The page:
The Association for Training on Trauma and Attachment in Children (ATTACh) is an international organization of professionals and therapeutic parents with the mission to provide training to parents and professionals to promote healthy attachment and heal trauma.

As leaders in the treatment of attachment and trauma disorders in children, we strongly urge our government to stop all practices which result in temporary or potentially permanent separation of immigrant children from their parents, and of holding children, with or without their parents, in secure prison-like detention facilities or institutional warehouse facilities.

The scientific community, through research in neurodevelopment and neurobiology has discovered the many ill effects that loss of a child’s primary caregivers and the trauma that is experienced through loss, separation, neglect, abandonment or institutional placement often leads to long lasting negative effects on development of normal skills and capacities in affected children. These losses in multiple domains of development are significant and long lasting with neurobiological and cognitive development adversely affected. They also tend to be resistant to therapeutic treatment which leaves the child and their family at a tremendous disadvantage in dealing with delays in academic and social skills.

The ATTACh organization is deeply concerned about the long-lasting damage these government policies and practices is already having and will continue to have on the specific children involved. In addition, there are at least two other serious concerns. The first is the impact upon the workers in ICE, DHHS and other agencies required to enforce these policies. Witnessing trauma without being able to alleviate it in meaningful ways can cause lasting harm to our government officials which they then carry home to their own families and communities. The second concern relates to the significant scientific evidence that trauma continues to adversely impact the health and well-being of adults and multiple future generations. This is not only a grave humanitarian concern but sets the stage for overwhelming economic and security issues for generations to come.

These challenges will affect not only the specific families harmed by these policies but by the entire community and nation far beyond what we can imagine or plan for at this time.
Although there have been recent changes in the government policy, these changes continue to result in children being placed in detention facilities. Furthermore, children who have already been separated from their families have been scattered across the United States and there is not a coherent plan for their reunification. Thus the crisis continues and the ATTACh organization calls for immediate action which would include the following recommendations:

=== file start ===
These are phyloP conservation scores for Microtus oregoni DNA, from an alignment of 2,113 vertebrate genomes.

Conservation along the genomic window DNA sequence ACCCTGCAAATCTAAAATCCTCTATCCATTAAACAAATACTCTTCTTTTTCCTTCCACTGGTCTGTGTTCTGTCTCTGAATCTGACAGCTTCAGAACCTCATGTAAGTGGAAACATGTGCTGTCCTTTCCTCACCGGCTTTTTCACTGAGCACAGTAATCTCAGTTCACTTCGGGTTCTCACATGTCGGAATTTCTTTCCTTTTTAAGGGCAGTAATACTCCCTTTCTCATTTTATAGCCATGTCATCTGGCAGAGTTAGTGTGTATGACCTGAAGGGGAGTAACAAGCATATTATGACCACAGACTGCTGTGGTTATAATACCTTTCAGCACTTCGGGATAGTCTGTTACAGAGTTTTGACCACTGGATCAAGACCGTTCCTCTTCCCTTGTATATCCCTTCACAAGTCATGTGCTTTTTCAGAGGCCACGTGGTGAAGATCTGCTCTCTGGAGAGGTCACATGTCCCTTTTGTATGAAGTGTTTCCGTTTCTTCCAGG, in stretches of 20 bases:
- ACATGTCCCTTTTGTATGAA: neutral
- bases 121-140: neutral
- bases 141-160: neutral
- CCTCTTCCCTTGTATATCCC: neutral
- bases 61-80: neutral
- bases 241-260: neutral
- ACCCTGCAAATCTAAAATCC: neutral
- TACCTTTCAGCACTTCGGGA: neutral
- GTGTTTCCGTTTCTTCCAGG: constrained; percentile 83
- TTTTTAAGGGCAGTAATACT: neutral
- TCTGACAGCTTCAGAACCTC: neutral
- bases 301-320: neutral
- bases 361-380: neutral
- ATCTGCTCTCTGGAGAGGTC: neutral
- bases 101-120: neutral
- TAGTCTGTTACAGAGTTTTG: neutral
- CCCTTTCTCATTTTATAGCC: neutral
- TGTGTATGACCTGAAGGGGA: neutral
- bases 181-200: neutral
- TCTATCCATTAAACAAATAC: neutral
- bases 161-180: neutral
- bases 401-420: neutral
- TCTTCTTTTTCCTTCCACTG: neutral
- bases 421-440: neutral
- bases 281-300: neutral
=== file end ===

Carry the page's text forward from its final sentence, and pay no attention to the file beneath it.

Immediate achievable plans for reunification of the over 3,000 children who have been separated. The U.S. government should work closely with organizations with the knowledge, expertise and capacity to ensure this is done in the most efficient, expedited, and trauma-responsive manner possible.

•Immediate cessation of placing children (even if with their parents) in prison-like detention facilities. Explore and utilize alternative to detention options for the processing of families as they seek asylum or other immigration status.

•Clarity around who can be considered as family and immunity from deportation for family members such as older siblings, aunts, uncles, grandparents, who step forward to take in their kin children.

•No efforts or procedures initiated to permanently separate these children from their families through adoption or any other means.

ATTACh joins with other organizations who are speaking out on this issue. We direct our readers to these other valuable resources (listed below) which are attempting to raise awareness about this practice of separation, which unnecessarily adds to the trauma burden of children who already have suffered much in the process of escaping from their home countries and communities that threaten their safety.

•Center on the Developing ChildHarvard University
•National Child Traumatic Stress Network
•North American Council on Adoptable Children
•Sensorimotor Psychotherapy Institute
•Multiracial Americans of Southern California
•Trauma Recovery EMDR Humanitarian Assistance Programs


ATTACh offers parents and professionals the Hope for Healing book with in-person training available in local communities. The ATTACh website offers listings of other educational videos and books that are of special interest to the communities who work with attachment and trauma conditions in children and adolescents. The annual conference, held this year in Scottsdale, AZ, USA, offers a many workshops of interest to mental health professionals, and parents who work with children who have been through situations of loss of caregivers, trauma or abuse.